The U-value measures how effectively a material insulates a room. This is obviously important as it will directly impact how much heat is lost from your home.

When checking the U-value of a certain material: the lower the U-value, the better the insulation of a material.

Bifold doors may have two U-values for each major component – the glass U-value and the frame U-value. Generally, the U-value of the glass is better than that of the frame due to glazing and thermal breaks. The two separate U-values are then combined to a single overall U-value.

The current building regulations for new dwellings (approved document L1A) state the overall U-value of a glazed door (bifold) should be 1.4 W/m2 or less. For existing dwellings (approved document 1LB), the value should be 1.8 W/m2K or less. Vufold bifolds have U-values as low as 1.0 W/m2k (Vufold Ultra range).

When is the U-value the most important?

Large openings and extensions require particular attention to U-values:

Large openings — The larger the opening, the more important the U-value.

Extensions — Thinking about multiple bifold doors in a single room? Consider U-values

Both of these examples require particular U-value consideration because of the differences between window/door and brick wall U-values:

  • The standard modern brick wall has a U-value of 0.8
  • The regulations for bifold doors are 1.8 W/m2K.

If you are considering an extension with multiple bifold doors in a single room, you will need to think carefully when considering the U-value – as that is a lot of lost thermal energy. You can minimise this by purchasing bifold doors with excellent u-values, thermal breaks or triple glazing.

Glass / glazing

The type of glazing on a set of kitchen bifolds will affect the U-value and therefore the thermal efficiency of the door. There are three types of glazing:

  • Single
  • Double
  • Triple

Single glazed

The most basic type of glazing, with just one pane of glass. You mostly find them on listed buildings where double or triple glazing cannot be installed.

Double glazed

Double glazing is the most common type of glazing. It is created by taking two glass panes and separating them with a spacer bar. The gap between the pane traps heat which slows the loss.

Triple glazed

Triple glazing is similar to double and uses the same technology. However, it includes an extra pane for added thermal insulation.

Single vs double vs triple glazing
Type of glazingProsCons

Single

  • The cheapest form of glazing
  • Against building regulations for modern homes
  • Has a high U-value of around 5.0 W/(m2K) meaning it is a poor insulator

Double

  • Excellent thermal insulation
  • Reduces the cost of heating bills
  • Keeps you cool in the summer
  • May not be allowed in listed properties

Triple

  • The best thermally insulated glazing
  • Will save the most money on heating bills
  • The most expensive choice of glazing

Sightlines

Sightlines are the non-glass sections of bifold doors — where two panels of the bifold doors meet (also known as the door stiles). Aluminium ensures the thinnest sightlines, allowing you to get the most from a view. This is because aluminium is stronger and therefore can support more glass with less surrounding material.

How many door leafs should a bifold have for the best view?

Sightlines sit between each glass door leaf on a bifold door. The more doors leafs you have, the more sightlines. Because sightlines can impede the view, the general rule of thumb is: the fewer leafs, the better.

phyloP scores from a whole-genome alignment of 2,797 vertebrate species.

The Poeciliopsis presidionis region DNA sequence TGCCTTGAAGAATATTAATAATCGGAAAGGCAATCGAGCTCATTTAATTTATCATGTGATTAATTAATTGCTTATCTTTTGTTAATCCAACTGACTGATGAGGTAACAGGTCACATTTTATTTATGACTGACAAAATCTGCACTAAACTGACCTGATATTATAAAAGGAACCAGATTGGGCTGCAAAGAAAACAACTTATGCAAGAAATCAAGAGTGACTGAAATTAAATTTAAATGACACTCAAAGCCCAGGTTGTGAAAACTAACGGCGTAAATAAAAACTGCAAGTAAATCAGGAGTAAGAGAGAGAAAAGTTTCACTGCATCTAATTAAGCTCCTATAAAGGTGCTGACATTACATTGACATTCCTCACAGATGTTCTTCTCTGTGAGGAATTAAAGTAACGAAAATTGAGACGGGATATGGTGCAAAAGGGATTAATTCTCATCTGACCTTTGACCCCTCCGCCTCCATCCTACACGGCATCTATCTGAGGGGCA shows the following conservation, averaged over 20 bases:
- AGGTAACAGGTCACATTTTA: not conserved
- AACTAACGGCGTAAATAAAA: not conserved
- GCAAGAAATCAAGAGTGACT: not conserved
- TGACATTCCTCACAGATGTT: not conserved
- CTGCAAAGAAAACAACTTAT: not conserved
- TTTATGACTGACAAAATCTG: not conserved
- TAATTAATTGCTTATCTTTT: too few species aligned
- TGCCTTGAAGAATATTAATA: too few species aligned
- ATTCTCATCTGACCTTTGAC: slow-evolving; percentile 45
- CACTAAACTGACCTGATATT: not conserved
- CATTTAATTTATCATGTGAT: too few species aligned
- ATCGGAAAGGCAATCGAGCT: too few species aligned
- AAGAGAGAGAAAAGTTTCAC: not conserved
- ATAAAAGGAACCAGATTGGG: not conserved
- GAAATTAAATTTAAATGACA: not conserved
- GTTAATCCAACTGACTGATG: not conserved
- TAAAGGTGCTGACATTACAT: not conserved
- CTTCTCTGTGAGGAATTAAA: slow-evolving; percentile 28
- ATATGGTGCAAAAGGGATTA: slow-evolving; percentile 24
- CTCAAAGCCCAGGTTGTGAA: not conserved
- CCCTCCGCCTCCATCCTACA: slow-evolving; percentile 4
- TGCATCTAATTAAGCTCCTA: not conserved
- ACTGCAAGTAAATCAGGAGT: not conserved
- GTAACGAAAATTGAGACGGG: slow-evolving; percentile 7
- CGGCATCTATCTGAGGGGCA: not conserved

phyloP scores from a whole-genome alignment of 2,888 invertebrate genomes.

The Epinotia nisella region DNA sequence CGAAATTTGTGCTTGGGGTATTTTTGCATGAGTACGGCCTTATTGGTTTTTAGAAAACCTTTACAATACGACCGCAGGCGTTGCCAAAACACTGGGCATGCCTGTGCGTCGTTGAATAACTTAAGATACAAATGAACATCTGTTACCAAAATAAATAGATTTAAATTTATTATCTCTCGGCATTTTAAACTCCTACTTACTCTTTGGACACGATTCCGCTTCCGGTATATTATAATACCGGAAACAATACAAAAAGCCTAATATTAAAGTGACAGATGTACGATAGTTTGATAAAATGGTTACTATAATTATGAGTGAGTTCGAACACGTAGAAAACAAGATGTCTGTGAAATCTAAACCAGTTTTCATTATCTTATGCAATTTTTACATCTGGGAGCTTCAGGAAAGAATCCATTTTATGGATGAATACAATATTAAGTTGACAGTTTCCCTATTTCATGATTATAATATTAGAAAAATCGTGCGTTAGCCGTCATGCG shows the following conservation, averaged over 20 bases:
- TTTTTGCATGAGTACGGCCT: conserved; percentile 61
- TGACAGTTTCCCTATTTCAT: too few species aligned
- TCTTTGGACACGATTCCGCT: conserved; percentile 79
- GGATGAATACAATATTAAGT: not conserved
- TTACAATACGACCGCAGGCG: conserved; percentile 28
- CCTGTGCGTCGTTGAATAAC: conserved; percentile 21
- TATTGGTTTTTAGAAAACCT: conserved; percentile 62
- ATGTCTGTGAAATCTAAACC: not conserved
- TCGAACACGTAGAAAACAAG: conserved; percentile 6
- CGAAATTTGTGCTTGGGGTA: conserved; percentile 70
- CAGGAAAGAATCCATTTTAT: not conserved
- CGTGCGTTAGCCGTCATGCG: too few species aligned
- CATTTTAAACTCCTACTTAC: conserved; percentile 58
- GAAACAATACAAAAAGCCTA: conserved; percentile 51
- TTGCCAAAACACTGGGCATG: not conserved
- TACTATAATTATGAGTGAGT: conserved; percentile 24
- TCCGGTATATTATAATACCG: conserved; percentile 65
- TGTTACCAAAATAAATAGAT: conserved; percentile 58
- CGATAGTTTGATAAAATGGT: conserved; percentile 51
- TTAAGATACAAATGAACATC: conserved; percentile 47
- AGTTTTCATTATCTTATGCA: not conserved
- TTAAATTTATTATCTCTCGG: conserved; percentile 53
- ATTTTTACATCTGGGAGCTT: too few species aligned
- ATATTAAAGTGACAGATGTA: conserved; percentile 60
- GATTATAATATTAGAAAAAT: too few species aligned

However, a balance needs to be considered. While larger doors can offer fewer sightlines, extremely large doors can be harder to operate.

Expert quote: “While large doors have their place, for me, the ideal door width is a metre.” - Rick Collins, Director, Vufold

Ventilation

Kitchen ventilation is important to ensure condensation is kept at a minimum. Water vapour (steam) created by boiling liquids will turn into moisture droplets (condensation) as it makes contact with something cool, like a window pane.

It’s likely that your kitchen bifold will be the coldest object in the room. If your kitchen has poor ventilation, you may find condensation appearing on your bifold doors

Fortunately, due to building regulations, it is unlikely that new kitchens will suffer from this problem.

However, if you do find condensation on your bifold, you will need to improve ventilation in your kitchen. This includes:

  • Purchasing an extractor fan above the cooker
  • Ensuring there is at least one window in your kitchen that you can open
  • If the bifold door is the only ‘window’ in the room, ensuring that it has trickle vents (a small opening that allows a small amount of ventilation)

Security

Like other external bifold doors, kitchen bifolds will need to be as secure as possible. You should invest in a good-quality locking system to ensure your home stays secure.

Two of the most common bifold door locks are:

  • Multipoint lock* — multiple locking mechanisms for added security
  • Mortice lock – a single point locking system that is embedded into the door for a flush finish
Multipoint vs mortice locks
Type of lockProsCons

Multi-point

  • More locking points make it harder to force a door
  • Offers three times the level of security compared to single deadbolts or mortice locks
  • Insurance companies favour multi-point locks due to their security.
  • Vectis multipoint locks* are approved by Secured By design — a police-backed industry-standard focusing on crime prevention
  • If you don’t know how to operate the locking system you may not lock the door properly — although this is unlikely

Mortice

  • Can be keyed alike (multiple doors can use the same key)
  • Can be upgraded to higher standard or security
  • Single point of locking offers less security
  • Multiple lever systems can be confusing
  • 3-lever systems or less is unlikely to conform to BS3621 meaning it may not be ested against burglar techniques

*Vufold supplies door handles that fit a Vectis type multipoint locking system.